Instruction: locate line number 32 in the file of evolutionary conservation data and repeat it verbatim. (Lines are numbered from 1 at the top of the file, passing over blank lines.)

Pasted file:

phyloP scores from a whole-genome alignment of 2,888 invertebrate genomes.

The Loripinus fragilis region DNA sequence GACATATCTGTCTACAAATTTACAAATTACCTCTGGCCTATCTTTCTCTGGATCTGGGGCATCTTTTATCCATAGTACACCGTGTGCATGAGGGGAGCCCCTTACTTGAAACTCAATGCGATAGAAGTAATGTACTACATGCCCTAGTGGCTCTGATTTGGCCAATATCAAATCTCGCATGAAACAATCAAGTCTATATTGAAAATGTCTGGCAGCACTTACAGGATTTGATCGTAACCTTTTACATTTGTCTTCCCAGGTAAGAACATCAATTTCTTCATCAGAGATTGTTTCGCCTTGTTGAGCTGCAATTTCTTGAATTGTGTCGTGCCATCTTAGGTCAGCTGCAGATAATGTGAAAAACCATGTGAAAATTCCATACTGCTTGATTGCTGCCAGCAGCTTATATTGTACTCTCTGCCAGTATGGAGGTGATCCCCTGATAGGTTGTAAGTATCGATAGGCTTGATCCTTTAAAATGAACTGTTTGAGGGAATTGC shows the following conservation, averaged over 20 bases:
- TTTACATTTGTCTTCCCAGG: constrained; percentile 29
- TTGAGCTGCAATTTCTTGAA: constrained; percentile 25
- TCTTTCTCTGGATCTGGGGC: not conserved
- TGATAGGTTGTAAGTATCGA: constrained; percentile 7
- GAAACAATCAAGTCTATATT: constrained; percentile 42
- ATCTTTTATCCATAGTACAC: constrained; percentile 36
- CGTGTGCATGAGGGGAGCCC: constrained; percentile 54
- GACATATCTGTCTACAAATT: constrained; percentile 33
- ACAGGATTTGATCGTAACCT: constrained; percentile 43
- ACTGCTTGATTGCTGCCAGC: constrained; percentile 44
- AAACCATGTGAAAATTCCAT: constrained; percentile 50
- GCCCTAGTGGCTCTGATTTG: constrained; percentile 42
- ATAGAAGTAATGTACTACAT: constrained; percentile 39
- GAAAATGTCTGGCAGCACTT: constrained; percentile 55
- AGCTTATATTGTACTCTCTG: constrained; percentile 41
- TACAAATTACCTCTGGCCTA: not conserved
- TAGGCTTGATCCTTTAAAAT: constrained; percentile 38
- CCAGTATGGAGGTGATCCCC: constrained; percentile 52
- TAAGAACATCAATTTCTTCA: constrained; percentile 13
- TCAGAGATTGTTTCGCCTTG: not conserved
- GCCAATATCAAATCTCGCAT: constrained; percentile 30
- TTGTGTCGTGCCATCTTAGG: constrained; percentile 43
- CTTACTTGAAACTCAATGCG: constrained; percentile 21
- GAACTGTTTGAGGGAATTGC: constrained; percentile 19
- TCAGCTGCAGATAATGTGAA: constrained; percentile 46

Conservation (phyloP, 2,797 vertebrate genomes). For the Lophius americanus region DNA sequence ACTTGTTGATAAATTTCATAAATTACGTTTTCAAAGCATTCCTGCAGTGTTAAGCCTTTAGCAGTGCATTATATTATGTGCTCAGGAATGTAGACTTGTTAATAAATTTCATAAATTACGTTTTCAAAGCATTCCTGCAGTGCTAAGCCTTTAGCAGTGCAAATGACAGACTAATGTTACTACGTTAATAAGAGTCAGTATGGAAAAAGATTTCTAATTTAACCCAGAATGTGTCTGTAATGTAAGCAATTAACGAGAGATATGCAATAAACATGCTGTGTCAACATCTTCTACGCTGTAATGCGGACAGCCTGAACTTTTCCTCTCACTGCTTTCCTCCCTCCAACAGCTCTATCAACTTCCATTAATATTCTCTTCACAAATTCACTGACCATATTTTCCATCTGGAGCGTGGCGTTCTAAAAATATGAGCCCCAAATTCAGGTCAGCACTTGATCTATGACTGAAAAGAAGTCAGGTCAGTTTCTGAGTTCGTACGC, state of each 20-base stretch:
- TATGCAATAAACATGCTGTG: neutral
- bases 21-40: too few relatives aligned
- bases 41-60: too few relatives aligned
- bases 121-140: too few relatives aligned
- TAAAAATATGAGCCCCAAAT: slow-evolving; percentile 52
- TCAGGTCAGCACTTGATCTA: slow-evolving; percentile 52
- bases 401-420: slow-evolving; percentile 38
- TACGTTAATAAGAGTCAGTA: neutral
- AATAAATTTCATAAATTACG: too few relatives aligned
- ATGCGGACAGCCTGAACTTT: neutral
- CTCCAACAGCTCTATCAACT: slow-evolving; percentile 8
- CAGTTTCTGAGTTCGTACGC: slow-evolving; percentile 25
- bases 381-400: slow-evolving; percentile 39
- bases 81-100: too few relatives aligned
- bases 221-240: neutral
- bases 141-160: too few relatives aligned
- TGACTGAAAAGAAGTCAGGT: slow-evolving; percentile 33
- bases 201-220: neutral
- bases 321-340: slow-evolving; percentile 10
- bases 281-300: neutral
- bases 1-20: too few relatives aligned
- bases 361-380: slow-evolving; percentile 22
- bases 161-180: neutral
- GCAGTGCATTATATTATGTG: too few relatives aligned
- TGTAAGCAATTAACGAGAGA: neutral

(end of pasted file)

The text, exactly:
- bases 121-140: too few relatives aligned